You don’t always have to escape to the sun to enjoy winter: just as much fun can be had swapping the UK’s grey and rainy skies for cold-weather adventuring. From frozen lakes to ice sculpture workshops, here are 10 of the best ways to dive headfirst into a winter wonderland.
First things first. Surfing in Iceland is obviously rather different to riding the bath-warm waves of Bali or Hawaii. But that doesn’t mean conquering its breakers isn’t fun – and the best swells occur in winter. Iceland’s most popular surf spot is the Unesco-listed Reykjanes Peninsula (under an hour’s drive from Reykjavik), with its backdrop of glaciers and frozen lava. Sign up for a lesson with Adventure Vikings, a surf school founded by one of Iceland’s top surfers, to learn how to master the country’s chilly waves. Just leave the Bermuda shorts at home.
Dive under a frozen lake
We’ll start by admitting that this particular activity might not sound too appealing, but bear with us. Dive beneath the ice covering Tignes’ enormous lake (Lac de Tignes) in France and you’ll discover a beautiful underwater world. On cloud-free days, rays of sunshine create shimmering rainbows and aquamarine-tinged circles of light. There’s even a tiny cave to explore, and if you’re lucky you’ll spot some of the lake’s residents, which include trout. Make sure you take the time to watch the glittering bubbles of air glide slowly upwards, before they slide, alien-like, along the underside of the ice towards the nearest air gap. Don’t worry: ice divers are given dry suits to wear underneath full body scuba suits, meaning you stay surprisingly temperate throughout the experience.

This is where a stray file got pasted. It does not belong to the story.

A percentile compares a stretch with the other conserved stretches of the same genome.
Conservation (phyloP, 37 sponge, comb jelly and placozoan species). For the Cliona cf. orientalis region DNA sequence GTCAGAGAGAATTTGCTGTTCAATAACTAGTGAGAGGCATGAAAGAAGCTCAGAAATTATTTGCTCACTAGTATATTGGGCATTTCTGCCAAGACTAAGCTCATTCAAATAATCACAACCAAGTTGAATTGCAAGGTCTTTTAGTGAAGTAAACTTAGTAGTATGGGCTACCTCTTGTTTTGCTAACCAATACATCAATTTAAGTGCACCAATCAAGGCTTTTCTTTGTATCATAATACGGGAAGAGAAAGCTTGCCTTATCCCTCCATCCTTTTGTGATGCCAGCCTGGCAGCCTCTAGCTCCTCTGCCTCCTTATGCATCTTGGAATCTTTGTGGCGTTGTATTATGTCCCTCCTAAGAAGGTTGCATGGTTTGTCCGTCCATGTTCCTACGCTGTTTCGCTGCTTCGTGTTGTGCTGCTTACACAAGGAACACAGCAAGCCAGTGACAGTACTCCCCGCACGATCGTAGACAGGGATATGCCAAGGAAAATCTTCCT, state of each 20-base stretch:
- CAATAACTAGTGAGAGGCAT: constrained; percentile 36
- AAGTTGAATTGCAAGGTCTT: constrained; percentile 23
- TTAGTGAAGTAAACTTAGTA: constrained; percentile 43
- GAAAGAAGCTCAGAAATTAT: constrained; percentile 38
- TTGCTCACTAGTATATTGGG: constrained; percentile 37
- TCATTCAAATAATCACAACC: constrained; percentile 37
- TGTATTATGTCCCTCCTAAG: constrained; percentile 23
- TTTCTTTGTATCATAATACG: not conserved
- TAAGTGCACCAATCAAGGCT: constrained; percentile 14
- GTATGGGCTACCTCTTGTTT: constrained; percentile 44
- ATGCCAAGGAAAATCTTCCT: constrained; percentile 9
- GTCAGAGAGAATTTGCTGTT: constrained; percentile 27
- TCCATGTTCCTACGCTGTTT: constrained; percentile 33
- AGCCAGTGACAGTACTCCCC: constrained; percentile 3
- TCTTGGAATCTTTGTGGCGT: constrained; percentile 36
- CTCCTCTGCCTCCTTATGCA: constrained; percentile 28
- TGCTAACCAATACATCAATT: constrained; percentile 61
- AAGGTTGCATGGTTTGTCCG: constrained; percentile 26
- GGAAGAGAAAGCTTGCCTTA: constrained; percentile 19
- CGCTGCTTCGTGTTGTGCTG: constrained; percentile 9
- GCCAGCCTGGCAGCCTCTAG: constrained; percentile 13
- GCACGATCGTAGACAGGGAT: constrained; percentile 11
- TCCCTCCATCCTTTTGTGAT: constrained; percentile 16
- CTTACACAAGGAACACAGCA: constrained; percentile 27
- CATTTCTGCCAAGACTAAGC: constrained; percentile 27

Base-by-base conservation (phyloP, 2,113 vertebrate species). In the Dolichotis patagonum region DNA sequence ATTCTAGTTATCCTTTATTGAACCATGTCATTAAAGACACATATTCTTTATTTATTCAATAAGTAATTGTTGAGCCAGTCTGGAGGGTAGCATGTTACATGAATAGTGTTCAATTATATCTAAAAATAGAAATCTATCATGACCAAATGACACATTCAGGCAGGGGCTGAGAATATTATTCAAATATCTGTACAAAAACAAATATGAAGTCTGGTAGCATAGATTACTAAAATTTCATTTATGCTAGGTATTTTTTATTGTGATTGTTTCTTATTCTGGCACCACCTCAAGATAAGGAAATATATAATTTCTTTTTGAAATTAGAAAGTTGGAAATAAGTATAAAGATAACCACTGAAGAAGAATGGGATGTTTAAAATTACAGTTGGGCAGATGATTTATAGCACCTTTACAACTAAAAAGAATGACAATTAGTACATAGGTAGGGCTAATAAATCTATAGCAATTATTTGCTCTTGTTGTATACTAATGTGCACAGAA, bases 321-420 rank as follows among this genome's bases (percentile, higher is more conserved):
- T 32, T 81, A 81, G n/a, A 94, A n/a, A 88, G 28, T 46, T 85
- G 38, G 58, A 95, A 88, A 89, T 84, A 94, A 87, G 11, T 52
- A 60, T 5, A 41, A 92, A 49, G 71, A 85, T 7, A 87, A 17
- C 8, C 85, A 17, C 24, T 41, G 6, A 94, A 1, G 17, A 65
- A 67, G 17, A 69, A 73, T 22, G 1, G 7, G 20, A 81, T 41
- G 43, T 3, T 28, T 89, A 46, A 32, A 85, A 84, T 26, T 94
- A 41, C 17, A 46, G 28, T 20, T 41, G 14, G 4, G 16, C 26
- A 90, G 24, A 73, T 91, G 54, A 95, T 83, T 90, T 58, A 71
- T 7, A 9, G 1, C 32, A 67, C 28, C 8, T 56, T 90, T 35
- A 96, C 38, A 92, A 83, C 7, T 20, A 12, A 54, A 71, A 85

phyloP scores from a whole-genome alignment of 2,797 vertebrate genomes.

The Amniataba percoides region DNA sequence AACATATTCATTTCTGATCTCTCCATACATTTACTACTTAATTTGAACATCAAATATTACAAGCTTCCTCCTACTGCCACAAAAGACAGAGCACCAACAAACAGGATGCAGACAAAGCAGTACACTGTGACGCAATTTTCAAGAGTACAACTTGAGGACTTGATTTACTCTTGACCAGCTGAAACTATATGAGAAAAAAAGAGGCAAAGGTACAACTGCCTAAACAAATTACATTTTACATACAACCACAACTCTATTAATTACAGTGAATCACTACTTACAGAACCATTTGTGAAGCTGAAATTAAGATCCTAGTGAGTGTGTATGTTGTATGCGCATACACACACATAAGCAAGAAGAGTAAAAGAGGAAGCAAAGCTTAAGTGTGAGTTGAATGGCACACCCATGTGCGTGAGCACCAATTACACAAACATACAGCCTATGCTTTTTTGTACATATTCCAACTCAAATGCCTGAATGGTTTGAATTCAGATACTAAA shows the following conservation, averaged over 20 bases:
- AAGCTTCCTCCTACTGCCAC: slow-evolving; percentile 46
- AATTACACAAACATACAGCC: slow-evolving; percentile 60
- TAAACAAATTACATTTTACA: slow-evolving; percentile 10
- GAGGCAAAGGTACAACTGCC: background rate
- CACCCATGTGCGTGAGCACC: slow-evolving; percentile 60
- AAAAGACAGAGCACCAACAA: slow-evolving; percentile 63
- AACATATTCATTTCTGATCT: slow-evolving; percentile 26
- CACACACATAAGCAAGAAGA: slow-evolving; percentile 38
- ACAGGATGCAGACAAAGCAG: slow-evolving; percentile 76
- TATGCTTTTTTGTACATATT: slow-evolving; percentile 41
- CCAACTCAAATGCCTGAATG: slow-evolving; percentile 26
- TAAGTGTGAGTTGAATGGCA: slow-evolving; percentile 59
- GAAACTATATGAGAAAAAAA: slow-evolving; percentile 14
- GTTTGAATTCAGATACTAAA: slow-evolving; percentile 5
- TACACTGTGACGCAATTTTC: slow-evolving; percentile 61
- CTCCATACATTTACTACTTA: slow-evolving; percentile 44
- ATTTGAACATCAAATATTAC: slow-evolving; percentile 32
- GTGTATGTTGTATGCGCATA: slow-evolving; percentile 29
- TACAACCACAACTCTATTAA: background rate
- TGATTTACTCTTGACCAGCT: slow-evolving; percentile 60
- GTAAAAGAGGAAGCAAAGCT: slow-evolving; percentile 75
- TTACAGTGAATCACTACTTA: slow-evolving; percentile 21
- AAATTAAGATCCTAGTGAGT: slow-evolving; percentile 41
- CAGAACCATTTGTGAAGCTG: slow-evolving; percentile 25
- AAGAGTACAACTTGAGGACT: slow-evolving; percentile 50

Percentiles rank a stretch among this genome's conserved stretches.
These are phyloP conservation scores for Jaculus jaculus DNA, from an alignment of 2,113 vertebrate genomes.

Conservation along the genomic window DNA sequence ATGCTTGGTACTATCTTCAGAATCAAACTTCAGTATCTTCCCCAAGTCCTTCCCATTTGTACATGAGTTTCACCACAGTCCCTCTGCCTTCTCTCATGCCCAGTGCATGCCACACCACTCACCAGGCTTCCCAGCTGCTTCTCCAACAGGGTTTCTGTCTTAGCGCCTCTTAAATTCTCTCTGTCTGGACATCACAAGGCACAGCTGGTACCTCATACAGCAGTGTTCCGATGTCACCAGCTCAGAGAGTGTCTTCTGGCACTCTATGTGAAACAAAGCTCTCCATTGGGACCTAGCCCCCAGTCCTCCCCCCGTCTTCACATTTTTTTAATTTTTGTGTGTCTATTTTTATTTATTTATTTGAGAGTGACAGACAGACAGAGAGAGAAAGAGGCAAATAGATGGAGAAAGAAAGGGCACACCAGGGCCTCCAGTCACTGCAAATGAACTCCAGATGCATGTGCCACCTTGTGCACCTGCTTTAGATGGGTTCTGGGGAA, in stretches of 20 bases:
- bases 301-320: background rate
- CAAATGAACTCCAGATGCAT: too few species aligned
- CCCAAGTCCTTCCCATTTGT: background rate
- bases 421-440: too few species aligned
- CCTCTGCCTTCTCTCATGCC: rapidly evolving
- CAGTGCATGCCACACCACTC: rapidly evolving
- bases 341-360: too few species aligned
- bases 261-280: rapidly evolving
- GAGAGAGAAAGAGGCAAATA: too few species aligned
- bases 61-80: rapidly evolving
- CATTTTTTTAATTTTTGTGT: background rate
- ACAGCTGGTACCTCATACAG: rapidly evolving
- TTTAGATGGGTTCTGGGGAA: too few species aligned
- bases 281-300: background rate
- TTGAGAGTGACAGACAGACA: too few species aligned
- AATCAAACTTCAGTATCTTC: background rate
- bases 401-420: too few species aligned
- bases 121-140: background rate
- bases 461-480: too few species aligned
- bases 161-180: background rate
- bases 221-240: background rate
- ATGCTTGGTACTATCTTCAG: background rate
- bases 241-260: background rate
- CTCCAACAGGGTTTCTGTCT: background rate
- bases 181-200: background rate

Sail across the Antarctic
A growing number of cruise lines have created itineraries for those who fancy channelling their inner Ernest Shackleton but aren’t so keen on the hardships endured by the Antarctic explorer, who eventually ate his own sled dogs. Highlights of the best cruises include the Drake Passage (the 800km passage between Cape Horn and Livingston Island) and visits to the South Shetlands’ King George Island, where you can stop by scientific research bases. Almost all ships carry zodiacs, allowing land-based explorations of places like penguin-dotted Cuverville Island. Look for a cruise which offers kayaking excursions, too – nothing beats paddling around enormous icebergs.
Ditch skis for a cycle
Cycling and snow aren’t natural bedfellows, but add a pair of super-thick tyres into the mix and it’s a different story. The Swiss ski resort of Davos is one of the most popular places to try fatbiking, which involves speeding down powder-blanketed slopes on bikes kitted out with tyres up to 4.8 inches thick. The resort’s Davos Bike Academy offers two-hour introductory lessons, after which you’ll be let loose on a network of dedicated fatbike pistes threading through the resort’s Fluela valley area.
Spend the night in an “igloo”
Spending the night in an igloo sounds rather exciting – until hypothermia sets in and your nose turns black. Book a night in a beautiful dome tent next to a Finnish frozen lake and the only risk is not wanting to leave. You’ll sleep in a cosy double bed warmed by a wood-burning stove, and transparent sections of the tent make it easy to admire the Northern Lights. You can choose from two locations in northern Finland (Jeris or Torassieppi) and they’re both easily accessible from Rovaniemi airport.